The flowering dogwood produces showy pink or white flower bracts in spring and rich, green foliage throughout summer. Dogwoods are usually planted in the yard from nursery grown seedlings, so the saplings are used to optimum soil and site conditions. Emulating these considerations as best as possible at planting helps ensure the continued health of your dogwood.
In the wild, flowering dogwoods grow as an understory tree near the fringes of wooded areas. The nearby trees protect the dogwoods from wind and storm damage by providing a protective screen. In the home landscape, choose areas where other landscape plants or buildings provide a wind block on the side that winds–particularly winter winds–usually blow.
Dogwoods need sunlight in order to grow full and lush and also to flower profusely. Too much sunlight can burn and damage the trees however. In its natural habitat, dogwoods receive dappled sunlight throughout the day. This can be hard to emulate in a landscape planting. If dappled sunlight isn’t an option, plant the dogwood in an area that receives full morning sun and some shade in the afternoon.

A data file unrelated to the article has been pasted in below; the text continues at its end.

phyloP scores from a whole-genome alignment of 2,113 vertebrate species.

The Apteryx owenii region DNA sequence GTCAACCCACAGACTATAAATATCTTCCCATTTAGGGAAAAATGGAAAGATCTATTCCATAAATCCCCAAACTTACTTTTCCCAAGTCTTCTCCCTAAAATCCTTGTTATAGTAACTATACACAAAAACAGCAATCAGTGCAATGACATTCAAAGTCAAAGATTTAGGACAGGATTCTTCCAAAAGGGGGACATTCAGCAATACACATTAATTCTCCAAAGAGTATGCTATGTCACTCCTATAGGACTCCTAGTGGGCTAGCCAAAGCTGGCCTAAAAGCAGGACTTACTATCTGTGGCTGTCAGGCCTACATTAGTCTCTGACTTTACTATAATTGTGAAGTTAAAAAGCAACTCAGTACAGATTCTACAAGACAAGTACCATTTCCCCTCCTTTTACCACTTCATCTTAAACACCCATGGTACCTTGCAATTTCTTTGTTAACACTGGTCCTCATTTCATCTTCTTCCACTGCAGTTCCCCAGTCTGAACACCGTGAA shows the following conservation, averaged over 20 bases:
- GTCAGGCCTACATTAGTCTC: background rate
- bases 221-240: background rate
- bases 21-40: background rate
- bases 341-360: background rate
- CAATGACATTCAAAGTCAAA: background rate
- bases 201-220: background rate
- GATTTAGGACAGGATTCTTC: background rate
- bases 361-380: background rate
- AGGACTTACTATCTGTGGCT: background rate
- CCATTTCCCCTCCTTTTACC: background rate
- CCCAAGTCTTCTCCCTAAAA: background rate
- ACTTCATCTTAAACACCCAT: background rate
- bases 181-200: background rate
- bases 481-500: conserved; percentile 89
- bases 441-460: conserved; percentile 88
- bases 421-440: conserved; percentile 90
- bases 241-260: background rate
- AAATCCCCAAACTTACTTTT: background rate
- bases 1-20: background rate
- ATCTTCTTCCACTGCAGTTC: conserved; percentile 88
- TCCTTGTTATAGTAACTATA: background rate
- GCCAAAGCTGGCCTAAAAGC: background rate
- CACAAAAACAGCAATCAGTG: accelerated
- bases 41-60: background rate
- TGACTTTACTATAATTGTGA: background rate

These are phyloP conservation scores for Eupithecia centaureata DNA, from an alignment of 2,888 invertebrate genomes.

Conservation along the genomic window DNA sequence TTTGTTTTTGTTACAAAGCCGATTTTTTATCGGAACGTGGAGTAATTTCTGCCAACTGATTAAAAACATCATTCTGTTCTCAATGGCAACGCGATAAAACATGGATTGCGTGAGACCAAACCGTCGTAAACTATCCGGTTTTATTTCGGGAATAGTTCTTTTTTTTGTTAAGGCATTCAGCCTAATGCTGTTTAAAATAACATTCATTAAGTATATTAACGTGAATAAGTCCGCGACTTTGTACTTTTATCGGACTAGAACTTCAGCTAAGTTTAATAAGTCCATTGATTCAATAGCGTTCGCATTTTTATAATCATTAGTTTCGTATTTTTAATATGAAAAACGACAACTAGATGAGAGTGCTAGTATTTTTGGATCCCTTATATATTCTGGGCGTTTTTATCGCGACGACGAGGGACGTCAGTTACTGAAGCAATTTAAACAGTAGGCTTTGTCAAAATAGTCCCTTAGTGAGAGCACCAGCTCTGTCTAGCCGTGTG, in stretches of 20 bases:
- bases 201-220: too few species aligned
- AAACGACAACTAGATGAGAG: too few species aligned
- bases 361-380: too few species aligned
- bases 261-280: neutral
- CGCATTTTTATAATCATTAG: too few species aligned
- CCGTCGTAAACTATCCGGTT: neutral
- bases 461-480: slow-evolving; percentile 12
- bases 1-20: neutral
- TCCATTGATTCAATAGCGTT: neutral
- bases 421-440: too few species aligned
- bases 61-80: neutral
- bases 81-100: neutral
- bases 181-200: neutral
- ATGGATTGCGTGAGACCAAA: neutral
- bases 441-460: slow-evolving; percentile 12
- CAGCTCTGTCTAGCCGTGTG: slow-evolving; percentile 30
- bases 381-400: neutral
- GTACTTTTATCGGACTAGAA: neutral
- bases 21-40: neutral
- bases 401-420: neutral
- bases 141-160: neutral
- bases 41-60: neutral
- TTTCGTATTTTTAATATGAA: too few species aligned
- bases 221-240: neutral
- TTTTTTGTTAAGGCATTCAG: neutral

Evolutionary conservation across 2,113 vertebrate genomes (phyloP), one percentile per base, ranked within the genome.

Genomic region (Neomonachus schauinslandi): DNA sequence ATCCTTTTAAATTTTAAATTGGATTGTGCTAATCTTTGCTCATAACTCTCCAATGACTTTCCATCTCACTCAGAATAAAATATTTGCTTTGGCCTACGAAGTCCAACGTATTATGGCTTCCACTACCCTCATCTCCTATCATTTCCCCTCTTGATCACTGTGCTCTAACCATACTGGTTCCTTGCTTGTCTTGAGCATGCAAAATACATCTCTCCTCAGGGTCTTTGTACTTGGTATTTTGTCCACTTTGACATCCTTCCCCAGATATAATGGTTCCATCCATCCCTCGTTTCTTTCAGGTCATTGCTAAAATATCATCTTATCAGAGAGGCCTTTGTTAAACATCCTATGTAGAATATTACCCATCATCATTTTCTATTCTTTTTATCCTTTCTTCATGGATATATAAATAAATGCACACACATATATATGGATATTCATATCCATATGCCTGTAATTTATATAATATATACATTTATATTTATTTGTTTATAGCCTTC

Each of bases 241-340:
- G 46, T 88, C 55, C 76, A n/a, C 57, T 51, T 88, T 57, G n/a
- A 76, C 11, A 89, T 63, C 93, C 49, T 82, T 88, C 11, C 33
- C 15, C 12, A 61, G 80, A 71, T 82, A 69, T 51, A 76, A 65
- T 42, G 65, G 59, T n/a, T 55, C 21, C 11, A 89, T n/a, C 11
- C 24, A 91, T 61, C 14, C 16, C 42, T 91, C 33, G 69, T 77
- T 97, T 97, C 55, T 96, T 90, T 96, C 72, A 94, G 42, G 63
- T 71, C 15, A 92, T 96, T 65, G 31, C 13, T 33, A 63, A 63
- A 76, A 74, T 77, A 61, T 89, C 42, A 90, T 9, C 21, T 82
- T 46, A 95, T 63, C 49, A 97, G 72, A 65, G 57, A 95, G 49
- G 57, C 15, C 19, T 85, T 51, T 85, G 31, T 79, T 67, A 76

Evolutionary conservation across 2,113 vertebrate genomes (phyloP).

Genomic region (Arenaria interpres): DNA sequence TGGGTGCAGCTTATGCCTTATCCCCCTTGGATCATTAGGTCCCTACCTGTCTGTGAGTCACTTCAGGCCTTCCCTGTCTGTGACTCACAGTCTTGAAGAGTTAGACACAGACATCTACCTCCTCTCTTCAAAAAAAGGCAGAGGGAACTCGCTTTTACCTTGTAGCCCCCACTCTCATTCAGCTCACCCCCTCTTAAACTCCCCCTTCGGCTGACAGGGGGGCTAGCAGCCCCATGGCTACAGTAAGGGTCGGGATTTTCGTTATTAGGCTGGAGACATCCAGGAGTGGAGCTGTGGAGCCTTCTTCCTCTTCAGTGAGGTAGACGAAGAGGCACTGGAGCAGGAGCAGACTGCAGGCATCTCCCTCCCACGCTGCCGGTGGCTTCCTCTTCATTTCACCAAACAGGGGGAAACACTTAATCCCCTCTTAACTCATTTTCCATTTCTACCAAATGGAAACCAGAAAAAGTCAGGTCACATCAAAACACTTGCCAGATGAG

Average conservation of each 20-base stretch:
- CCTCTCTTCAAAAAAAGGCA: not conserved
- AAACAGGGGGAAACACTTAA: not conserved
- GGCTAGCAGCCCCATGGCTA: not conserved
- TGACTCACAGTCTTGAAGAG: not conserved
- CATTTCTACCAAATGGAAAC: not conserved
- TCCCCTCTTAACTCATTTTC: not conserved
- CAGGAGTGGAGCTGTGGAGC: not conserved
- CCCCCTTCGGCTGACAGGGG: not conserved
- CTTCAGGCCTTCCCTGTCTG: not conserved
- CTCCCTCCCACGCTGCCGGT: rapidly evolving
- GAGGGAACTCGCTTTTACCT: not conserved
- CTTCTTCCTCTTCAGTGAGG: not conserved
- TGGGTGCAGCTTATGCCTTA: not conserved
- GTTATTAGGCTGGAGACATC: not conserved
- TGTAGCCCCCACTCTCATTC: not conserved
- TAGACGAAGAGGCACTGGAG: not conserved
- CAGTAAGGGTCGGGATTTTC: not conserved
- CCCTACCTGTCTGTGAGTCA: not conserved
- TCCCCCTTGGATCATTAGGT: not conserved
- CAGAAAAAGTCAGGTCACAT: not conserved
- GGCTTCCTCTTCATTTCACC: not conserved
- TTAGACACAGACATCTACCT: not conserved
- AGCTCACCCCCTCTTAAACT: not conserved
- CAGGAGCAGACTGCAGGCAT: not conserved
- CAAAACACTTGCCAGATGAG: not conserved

Choose a planting area that has well-drained, slightly acidic soil with a pH between 5.2 and 6.0. Loam soils are best for flowering dogwoods. These trees have a shallow root system that is protected in wild areas by a deep layer of fallen leaves from surrounding trees. Emulate this in the yard by applying a thick layer of mulch over the soil after planting. Mulch helps retain moisture and protects the roots from damage.
While dogwoods thrive in moist soils, soggy soils will choke the roots and lead to rot. In areas where standing water is a problem, build up a raised bed of rich, organic soil prior to planting. Frequent watering may be necessary in areas that drain quickly and tend to dry out.